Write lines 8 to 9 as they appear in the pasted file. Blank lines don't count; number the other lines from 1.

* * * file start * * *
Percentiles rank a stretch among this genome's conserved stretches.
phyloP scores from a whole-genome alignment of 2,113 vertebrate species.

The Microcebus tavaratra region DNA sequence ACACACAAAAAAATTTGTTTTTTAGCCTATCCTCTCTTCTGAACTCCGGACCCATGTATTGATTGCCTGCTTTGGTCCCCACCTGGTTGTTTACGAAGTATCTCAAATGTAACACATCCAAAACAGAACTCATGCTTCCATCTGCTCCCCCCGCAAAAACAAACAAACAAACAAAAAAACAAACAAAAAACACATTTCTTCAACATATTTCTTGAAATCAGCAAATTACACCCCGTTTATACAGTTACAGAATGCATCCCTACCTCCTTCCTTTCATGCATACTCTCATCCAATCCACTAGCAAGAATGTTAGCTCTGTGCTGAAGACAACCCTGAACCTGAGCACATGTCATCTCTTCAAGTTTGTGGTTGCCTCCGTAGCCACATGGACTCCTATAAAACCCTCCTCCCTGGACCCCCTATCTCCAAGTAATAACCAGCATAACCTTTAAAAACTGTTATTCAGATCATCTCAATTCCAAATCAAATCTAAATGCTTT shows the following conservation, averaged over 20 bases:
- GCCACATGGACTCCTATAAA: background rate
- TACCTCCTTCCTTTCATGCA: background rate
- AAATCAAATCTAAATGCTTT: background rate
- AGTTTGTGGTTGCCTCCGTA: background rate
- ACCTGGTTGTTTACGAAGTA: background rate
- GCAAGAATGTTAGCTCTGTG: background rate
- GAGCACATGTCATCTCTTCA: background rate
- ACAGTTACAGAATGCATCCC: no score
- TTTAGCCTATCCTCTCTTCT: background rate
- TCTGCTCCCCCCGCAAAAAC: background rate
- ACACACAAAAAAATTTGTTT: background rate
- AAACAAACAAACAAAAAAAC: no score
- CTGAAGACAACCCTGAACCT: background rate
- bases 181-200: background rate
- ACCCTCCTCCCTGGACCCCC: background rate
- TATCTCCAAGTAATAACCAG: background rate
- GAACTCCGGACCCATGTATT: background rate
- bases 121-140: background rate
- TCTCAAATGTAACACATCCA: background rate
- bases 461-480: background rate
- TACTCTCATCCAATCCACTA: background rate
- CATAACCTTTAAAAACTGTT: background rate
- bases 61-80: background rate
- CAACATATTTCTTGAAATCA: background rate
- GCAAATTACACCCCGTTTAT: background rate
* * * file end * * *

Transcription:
- ACCTGGTTGTTTACGAAGTA: background rate
- GCAAGAATGTTAGCTCTGTG: background rate